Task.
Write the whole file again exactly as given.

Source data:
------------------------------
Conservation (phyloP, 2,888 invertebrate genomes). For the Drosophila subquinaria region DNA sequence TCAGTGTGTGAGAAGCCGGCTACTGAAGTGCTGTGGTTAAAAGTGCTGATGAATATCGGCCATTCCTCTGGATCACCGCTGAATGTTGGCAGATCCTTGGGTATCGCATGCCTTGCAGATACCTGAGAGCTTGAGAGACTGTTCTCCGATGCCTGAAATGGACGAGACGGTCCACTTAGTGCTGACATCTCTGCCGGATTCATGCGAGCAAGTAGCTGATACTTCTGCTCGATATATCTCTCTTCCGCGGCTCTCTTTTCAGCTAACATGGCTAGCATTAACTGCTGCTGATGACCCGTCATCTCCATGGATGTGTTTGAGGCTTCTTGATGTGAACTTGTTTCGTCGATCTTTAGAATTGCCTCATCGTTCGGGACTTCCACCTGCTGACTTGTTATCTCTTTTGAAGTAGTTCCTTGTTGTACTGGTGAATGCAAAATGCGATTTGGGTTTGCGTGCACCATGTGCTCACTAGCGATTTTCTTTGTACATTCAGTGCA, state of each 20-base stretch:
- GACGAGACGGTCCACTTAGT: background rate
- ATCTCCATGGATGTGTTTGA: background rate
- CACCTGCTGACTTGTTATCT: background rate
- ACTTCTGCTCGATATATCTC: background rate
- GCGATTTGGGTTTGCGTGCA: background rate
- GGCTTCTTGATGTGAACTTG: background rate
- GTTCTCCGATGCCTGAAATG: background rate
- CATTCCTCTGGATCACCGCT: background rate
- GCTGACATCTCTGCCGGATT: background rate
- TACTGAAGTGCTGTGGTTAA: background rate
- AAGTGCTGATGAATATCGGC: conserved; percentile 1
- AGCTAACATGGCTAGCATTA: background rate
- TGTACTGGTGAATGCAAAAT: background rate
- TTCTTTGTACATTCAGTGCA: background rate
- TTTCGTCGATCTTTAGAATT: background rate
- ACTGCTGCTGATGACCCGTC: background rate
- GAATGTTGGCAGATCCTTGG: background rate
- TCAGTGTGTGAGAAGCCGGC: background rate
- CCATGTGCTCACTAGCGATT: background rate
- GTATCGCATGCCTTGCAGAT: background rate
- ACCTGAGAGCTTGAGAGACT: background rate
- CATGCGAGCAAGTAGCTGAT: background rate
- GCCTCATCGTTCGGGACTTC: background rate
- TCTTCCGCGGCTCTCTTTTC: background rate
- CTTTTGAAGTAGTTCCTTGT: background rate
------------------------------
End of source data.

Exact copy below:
Conservation (phyloP, 2,888 invertebrate genomes). For the Drosophila subquinaria region DNA sequence TCAGTGTGTGAGAAGCCGGCTACTGAAGTGCTGTGGTTAAAAGTGCTGATGAATATCGGCCATTCCTCTGGATCACCGCTGAATGTTGGCAGATCCTTGGGTATCGCATGCCTTGCAGATACCTGAGAGCTTGAGAGACTGTTCTCCGATGCCTGAAATGGACGAGACGGTCCACTTAGTGCTGACATCTCTGCCGGATTCATGCGAGCAAGTAGCTGATACTTCTGCTCGATATATCTCTCTTCCGCGGCTCTCTTTTCAGCTAACATGGCTAGCATTAACTGCTGCTGATGACCCGTCATCTCCATGGATGTGTTTGAGGCTTCTTGATGTGAACTTGTTTCGTCGATCTTTAGAATTGCCTCATCGTTCGGGACTTCCACCTGCTGACTTGTTATCTCTTTTGAAGTAGTTCCTTGTTGTACTGGTGAATGCAAAATGCGATTTGGGTTTGCGTGCACCATGTGCTCACTAGCGATTTTCTTTGTACATTCAGTGCA, state of each 20-base stretch:
- GACGAGACGGTCCACTTAGT: background rate
- ATCTCCATGGATGTGTTTGA: background rate
- CACCTGCTGACTTGTTATCT: background rate
- ACTTCTGCTCGATATATCTC: background rate
- GCGATTTGGGTTTGCGTGCA: background rate
- GGCTTCTTGATGTGAACTTG: background rate
- GTTCTCCGATGCCTGAAATG: background rate
- CATTCCTCTGGATCACCGCT: background rate
- GCTGACATCTCTGCCGGATT: background rate
- TACTGAAGTGCTGTGGTTAA: background rate
- AAGTGCTGATGAATATCGGC: conserved; percentile 1
- AGCTAACATGGCTAGCATTA: background rate
- TGTACTGGTGAATGCAAAAT: background rate
- TTCTTTGTACATTCAGTGCA: background rate
- TTTCGTCGATCTTTAGAATT: background rate
- ACTGCTGCTGATGACCCGTC: background rate
- GAATGTTGGCAGATCCTTGG: background rate
- TCAGTGTGTGAGAAGCCGGC: background rate
- CCATGTGCTCACTAGCGATT: background rate
- GTATCGCATGCCTTGCAGAT: background rate
- ACCTGAGAGCTTGAGAGACT: background rate
- CATGCGAGCAAGTAGCTGAT: background rate
- GCCTCATCGTTCGGGACTTC: background rate
- TCTTCCGCGGCTCTCTTTTC: background rate
- CTTTTGAAGTAGTTCCTTGT: background rate